Friday, August 9, 2013
Looking Back at My First Novel - Brand Loyalty
Getting down to the short strokes. In a few more months, the next Matt Rommel adventure, and my second novel, Beyond the Law, will be released. Right now, we're wrapping up the final edit. After that, there's the cover art and then off to the printer.
Like I said, this is my second novel. You would think that I must have learned a lot. I don't know. But, now is as good a time as any to look back at the process of selling the first book.
I started by looking for an agent. We went to the Literary Marketplace, a giant book with hundreds if not thousands of publishers and agents.
From this, we culled the top 80 agencies and sent out query letters. Some nibbles. Mailed a few chapters. No bites. We tried this a few times because it's fun to spend hundreds of dollars on postage and wait for weeks. The highlight of the experience for me was one terriffic rejection letter. Mind you, I received many dozens, but this one was special. This one agency sent me a rejection letter that recapped the entire novel in as thrilling a manner as you can imagine. After all that, I couldn't believe they didn't want to represent it. I think it must have been done by an intern who was trying to prove themselves to the agency.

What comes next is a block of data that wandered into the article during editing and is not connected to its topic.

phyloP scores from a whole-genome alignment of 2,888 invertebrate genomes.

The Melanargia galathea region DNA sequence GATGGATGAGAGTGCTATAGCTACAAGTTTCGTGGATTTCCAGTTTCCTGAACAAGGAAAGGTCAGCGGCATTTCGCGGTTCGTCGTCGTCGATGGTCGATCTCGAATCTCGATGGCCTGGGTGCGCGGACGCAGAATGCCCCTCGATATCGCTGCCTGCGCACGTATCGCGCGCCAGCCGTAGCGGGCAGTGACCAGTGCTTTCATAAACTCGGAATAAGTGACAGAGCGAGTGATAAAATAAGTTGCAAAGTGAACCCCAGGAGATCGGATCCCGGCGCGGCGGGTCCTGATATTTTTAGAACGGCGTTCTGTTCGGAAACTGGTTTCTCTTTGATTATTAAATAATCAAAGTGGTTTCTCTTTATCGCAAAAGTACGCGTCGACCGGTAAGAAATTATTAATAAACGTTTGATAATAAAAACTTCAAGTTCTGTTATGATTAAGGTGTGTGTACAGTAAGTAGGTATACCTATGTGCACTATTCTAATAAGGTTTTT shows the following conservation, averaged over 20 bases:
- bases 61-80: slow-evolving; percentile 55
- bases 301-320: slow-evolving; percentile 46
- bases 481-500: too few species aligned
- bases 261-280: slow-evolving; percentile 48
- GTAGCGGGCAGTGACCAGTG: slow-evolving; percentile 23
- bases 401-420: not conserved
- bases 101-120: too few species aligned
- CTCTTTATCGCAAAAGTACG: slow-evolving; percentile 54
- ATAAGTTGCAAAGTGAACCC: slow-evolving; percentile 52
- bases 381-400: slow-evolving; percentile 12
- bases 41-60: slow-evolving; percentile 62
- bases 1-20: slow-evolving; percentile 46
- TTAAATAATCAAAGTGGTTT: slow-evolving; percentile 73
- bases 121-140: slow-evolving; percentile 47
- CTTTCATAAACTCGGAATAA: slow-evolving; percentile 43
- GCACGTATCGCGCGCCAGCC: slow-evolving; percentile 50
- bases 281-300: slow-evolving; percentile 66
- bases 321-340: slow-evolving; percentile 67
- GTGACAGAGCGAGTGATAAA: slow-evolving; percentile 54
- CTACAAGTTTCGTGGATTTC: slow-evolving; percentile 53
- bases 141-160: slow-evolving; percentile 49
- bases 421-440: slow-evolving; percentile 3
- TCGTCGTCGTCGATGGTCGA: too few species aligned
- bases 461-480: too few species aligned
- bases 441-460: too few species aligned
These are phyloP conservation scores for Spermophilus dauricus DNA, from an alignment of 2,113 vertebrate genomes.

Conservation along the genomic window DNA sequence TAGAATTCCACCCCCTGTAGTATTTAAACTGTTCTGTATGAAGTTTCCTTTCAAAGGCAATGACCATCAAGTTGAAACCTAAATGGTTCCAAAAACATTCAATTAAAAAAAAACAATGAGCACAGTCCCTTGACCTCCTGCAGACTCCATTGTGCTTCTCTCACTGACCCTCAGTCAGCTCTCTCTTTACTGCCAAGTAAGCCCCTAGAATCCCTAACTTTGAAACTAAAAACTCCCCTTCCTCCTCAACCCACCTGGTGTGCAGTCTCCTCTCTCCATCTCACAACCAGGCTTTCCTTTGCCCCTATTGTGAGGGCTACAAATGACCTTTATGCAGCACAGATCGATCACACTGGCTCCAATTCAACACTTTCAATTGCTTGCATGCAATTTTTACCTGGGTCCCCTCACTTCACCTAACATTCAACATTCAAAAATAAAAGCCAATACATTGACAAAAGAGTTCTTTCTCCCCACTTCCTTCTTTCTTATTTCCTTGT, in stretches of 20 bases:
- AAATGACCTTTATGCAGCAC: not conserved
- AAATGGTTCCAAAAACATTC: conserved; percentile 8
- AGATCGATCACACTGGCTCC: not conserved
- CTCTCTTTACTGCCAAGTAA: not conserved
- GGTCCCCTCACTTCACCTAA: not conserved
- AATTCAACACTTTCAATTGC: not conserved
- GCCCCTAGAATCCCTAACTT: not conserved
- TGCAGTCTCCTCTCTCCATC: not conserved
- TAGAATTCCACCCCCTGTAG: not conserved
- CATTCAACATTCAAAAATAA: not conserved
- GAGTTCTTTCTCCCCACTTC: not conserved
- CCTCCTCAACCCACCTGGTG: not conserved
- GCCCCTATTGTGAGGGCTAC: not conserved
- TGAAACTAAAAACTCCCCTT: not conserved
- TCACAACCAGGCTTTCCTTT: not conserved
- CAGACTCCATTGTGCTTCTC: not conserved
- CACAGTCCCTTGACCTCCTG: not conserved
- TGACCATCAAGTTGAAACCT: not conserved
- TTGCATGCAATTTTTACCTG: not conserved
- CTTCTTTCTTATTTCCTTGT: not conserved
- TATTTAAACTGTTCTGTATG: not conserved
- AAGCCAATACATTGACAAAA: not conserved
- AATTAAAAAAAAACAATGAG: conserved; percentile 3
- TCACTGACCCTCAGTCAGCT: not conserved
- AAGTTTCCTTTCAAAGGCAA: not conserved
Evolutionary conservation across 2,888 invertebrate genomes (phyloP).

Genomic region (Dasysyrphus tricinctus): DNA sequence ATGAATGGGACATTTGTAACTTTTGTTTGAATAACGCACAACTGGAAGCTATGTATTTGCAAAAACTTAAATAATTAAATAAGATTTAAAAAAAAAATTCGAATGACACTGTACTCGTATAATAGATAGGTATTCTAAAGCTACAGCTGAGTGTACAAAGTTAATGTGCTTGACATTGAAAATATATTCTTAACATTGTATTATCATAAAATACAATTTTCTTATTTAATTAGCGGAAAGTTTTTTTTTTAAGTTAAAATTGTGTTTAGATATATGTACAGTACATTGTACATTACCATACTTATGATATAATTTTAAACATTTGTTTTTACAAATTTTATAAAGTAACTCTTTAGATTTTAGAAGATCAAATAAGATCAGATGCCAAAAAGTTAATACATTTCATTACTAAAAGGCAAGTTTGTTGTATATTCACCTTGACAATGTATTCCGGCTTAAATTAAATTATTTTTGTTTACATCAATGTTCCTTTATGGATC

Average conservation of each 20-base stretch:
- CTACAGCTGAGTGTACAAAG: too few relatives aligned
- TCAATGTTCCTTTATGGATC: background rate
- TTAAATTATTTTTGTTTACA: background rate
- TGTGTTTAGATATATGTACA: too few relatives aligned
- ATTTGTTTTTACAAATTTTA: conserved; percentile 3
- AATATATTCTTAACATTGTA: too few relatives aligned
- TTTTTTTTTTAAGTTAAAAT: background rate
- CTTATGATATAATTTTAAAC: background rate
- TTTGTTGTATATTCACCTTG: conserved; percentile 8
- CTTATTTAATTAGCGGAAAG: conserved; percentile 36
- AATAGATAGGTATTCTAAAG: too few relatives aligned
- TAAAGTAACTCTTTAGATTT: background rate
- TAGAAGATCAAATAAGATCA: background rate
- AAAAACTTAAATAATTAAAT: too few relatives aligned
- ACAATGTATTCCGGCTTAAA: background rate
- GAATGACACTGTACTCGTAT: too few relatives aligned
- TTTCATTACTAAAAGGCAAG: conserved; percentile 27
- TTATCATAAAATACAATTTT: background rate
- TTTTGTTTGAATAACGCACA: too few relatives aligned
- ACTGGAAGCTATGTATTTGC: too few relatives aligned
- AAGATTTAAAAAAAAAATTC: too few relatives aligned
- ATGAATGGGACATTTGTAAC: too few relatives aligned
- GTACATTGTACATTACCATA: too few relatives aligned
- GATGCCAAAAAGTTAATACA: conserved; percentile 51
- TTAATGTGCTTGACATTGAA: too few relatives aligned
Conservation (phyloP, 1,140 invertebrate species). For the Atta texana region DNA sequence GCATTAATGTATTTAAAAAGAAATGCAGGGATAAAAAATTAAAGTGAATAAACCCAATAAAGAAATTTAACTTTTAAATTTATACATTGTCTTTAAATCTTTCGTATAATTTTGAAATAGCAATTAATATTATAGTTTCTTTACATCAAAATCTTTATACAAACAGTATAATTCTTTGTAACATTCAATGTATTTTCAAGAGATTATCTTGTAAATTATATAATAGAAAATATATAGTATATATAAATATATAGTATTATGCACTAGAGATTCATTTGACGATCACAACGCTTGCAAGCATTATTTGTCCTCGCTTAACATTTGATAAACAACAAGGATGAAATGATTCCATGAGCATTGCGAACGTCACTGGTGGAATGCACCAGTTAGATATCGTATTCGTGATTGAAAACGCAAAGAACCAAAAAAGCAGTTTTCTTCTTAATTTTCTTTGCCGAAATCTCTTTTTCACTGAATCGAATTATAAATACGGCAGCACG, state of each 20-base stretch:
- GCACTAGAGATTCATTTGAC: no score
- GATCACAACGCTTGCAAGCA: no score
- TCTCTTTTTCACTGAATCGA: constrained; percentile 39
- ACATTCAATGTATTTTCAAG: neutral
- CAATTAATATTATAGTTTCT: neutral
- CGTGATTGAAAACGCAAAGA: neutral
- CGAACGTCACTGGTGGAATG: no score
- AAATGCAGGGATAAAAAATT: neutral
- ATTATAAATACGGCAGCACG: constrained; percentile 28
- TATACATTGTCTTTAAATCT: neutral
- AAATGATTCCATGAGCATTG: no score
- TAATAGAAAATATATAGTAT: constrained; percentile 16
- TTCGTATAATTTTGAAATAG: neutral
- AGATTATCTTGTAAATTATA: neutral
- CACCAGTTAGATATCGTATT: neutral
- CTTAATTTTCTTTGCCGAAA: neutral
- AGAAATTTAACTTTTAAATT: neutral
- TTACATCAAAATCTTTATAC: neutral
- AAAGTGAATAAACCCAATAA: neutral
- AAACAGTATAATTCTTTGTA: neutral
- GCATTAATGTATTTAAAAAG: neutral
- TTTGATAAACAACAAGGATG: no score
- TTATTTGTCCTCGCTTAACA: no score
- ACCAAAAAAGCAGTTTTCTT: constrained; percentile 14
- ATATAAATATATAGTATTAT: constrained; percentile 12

After that, back to the Big Book to look at publishers. I sent a query to every house that would accept unagented submissions. I started with the big houses, then the medium houses and then everyone else. I actually got a bite and, after a few months and a brutal round of edits, Brand Loyalty was released. It meant a lot to me that someone was prepared to put their time, talent and money into my story.
Even so, promotion-wise, with small houses you are pretty much on your own. A small publisher may have the connections to create links to 50 or more internet sites, but that's not what drives sales.
I was lucky. I work for a company with a few thousand employees. Those co-workers drove a lot of my sales. Some bought the novel out of kindness, some out of curiosity, some because they expected it to be terrible and scorn-worthy. Turn's out, for a lot of reasons, Brand Loyalty is a good mystery novel. That created a tiny fan base that has been waiting for me to get it together and release another story.
Those are the people I work for. Those are the people I worry about. Those are the people for whom I dangle participles.